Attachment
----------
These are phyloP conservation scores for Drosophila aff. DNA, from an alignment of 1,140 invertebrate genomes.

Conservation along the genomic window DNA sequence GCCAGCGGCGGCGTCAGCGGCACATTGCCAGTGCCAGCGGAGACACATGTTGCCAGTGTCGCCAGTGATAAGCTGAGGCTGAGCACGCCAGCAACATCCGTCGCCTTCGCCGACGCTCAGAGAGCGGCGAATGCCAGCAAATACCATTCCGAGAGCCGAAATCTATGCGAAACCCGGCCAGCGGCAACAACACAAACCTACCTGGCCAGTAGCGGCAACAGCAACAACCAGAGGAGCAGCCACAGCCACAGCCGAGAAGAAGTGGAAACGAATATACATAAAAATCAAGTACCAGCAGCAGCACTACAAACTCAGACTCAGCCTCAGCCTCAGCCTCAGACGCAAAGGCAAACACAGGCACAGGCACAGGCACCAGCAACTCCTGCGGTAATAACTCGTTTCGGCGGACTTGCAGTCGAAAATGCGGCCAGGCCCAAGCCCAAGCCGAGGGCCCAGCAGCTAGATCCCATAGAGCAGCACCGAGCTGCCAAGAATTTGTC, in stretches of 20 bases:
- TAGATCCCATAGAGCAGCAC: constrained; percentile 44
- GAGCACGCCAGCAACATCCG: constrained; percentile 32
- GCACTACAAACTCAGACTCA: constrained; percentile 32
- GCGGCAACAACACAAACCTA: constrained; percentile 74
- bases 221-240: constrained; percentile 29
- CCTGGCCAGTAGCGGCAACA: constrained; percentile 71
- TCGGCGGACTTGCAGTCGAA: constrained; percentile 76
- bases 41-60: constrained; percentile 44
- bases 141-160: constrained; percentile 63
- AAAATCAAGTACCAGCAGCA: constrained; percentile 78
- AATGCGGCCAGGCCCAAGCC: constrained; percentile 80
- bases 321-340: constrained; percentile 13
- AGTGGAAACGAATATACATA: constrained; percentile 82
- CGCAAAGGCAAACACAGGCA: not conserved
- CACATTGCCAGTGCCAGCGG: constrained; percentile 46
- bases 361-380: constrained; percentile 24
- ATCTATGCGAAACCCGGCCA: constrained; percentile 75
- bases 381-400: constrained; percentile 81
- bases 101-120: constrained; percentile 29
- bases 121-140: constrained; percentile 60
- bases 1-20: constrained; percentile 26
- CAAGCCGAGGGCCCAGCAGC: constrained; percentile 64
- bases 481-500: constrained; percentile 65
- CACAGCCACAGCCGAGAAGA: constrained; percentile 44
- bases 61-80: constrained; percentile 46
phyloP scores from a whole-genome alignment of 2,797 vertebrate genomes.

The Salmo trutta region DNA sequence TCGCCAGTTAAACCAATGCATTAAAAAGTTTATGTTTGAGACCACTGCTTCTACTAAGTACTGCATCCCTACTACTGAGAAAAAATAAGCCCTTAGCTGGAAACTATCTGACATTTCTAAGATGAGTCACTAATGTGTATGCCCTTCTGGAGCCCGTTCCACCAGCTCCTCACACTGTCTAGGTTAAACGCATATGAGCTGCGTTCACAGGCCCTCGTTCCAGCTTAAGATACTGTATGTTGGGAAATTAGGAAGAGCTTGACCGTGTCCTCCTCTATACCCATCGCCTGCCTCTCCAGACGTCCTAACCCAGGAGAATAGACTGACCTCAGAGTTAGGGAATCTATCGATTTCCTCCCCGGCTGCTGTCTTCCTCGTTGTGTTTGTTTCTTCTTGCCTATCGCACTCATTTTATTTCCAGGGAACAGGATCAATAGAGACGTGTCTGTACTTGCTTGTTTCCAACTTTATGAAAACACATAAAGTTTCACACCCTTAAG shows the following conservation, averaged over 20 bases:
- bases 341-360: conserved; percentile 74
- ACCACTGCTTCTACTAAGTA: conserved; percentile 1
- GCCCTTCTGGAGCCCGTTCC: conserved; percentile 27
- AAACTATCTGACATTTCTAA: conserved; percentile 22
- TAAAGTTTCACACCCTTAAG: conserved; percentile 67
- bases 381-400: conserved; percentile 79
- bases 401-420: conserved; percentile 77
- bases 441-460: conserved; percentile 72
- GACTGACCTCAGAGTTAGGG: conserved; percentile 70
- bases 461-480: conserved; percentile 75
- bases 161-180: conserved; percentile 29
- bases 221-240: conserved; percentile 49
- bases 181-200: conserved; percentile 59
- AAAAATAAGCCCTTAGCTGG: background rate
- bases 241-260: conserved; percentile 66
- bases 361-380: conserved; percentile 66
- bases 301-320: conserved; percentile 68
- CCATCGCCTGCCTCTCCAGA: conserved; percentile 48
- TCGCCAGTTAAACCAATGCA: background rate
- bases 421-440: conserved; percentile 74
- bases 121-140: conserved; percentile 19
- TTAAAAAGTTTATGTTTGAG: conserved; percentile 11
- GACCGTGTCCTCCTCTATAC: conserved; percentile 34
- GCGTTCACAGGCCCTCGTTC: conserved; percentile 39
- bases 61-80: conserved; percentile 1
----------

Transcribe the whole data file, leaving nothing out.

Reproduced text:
These are phyloP conservation scores for Drosophila aff. DNA, from an alignment of 1,140 invertebrate genomes.

Conservation along the genomic window DNA sequence GCCAGCGGCGGCGTCAGCGGCACATTGCCAGTGCCAGCGGAGACACATGTTGCCAGTGTCGCCAGTGATAAGCTGAGGCTGAGCACGCCAGCAACATCCGTCGCCTTCGCCGACGCTCAGAGAGCGGCGAATGCCAGCAAATACCATTCCGAGAGCCGAAATCTATGCGAAACCCGGCCAGCGGCAACAACACAAACCTACCTGGCCAGTAGCGGCAACAGCAACAACCAGAGGAGCAGCCACAGCCACAGCCGAGAAGAAGTGGAAACGAATATACATAAAAATCAAGTACCAGCAGCAGCACTACAAACTCAGACTCAGCCTCAGCCTCAGCCTCAGACGCAAAGGCAAACACAGGCACAGGCACAGGCACCAGCAACTCCTGCGGTAATAACTCGTTTCGGCGGACTTGCAGTCGAAAATGCGGCCAGGCCCAAGCCCAAGCCGAGGGCCCAGCAGCTAGATCCCATAGAGCAGCACCGAGCTGCCAAGAATTTGTC, in stretches of 20 bases:
- TAGATCCCATAGAGCAGCAC: constrained; percentile 44
- GAGCACGCCAGCAACATCCG: constrained; percentile 32
- GCACTACAAACTCAGACTCA: constrained; percentile 32
- GCGGCAACAACACAAACCTA: constrained; percentile 74
- bases 221-240: constrained; percentile 29
- CCTGGCCAGTAGCGGCAACA: constrained; percentile 71
- TCGGCGGACTTGCAGTCGAA: constrained; percentile 76
- bases 41-60: constrained; percentile 44
- bases 141-160: constrained; percentile 63
- AAAATCAAGTACCAGCAGCA: constrained; percentile 78
- AATGCGGCCAGGCCCAAGCC: constrained; percentile 80
- bases 321-340: constrained; percentile 13
- AGTGGAAACGAATATACATA: constrained; percentile 82
- CGCAAAGGCAAACACAGGCA: not conserved
- CACATTGCCAGTGCCAGCGG: constrained; percentile 46
- bases 361-380: constrained; percentile 24
- ATCTATGCGAAACCCGGCCA: constrained; percentile 75
- bases 381-400: constrained; percentile 81
- bases 101-120: constrained; percentile 29
- bases 121-140: constrained; percentile 60
- bases 1-20: constrained; percentile 26
- CAAGCCGAGGGCCCAGCAGC: constrained; percentile 64
- bases 481-500: constrained; percentile 65
- CACAGCCACAGCCGAGAAGA: constrained; percentile 44
- bases 61-80: constrained; percentile 46
phyloP scores from a whole-genome alignment of 2,797 vertebrate genomes.

The Salmo trutta region DNA sequence TCGCCAGTTAAACCAATGCATTAAAAAGTTTATGTTTGAGACCACTGCTTCTACTAAGTACTGCATCCCTACTACTGAGAAAAAATAAGCCCTTAGCTGGAAACTATCTGACATTTCTAAGATGAGTCACTAATGTGTATGCCCTTCTGGAGCCCGTTCCACCAGCTCCTCACACTGTCTAGGTTAAACGCATATGAGCTGCGTTCACAGGCCCTCGTTCCAGCTTAAGATACTGTATGTTGGGAAATTAGGAAGAGCTTGACCGTGTCCTCCTCTATACCCATCGCCTGCCTCTCCAGACGTCCTAACCCAGGAGAATAGACTGACCTCAGAGTTAGGGAATCTATCGATTTCCTCCCCGGCTGCTGTCTTCCTCGTTGTGTTTGTTTCTTCTTGCCTATCGCACTCATTTTATTTCCAGGGAACAGGATCAATAGAGACGTGTCTGTACTTGCTTGTTTCCAACTTTATGAAAACACATAAAGTTTCACACCCTTAAG shows the following conservation, averaged over 20 bases:
- bases 341-360: conserved; percentile 74
- ACCACTGCTTCTACTAAGTA: conserved; percentile 1
- GCCCTTCTGGAGCCCGTTCC: conserved; percentile 27
- AAACTATCTGACATTTCTAA: conserved; percentile 22
- TAAAGTTTCACACCCTTAAG: conserved; percentile 67
- bases 381-400: conserved; percentile 79
- bases 401-420: conserved; percentile 77
- bases 441-460: conserved; percentile 72
- GACTGACCTCAGAGTTAGGG: conserved; percentile 70
- bases 461-480: conserved; percentile 75
- bases 161-180: conserved; percentile 29
- bases 221-240: conserved; percentile 49
- bases 181-200: conserved; percentile 59
- AAAAATAAGCCCTTAGCTGG: background rate
- bases 241-260: conserved; percentile 66
- bases 361-380: conserved; percentile 66
- bases 301-320: conserved; percentile 68
- CCATCGCCTGCCTCTCCAGA: conserved; percentile 48
- TCGCCAGTTAAACCAATGCA: background rate
- bases 421-440: conserved; percentile 74
- bases 121-140: conserved; percentile 19
- TTAAAAAGTTTATGTTTGAG: conserved; percentile 11
- GACCGTGTCCTCCTCTATAC: conserved; percentile 34
- GCGTTCACAGGCCCTCGTTC: conserved; percentile 39
- bases 61-80: conserved; percentile 1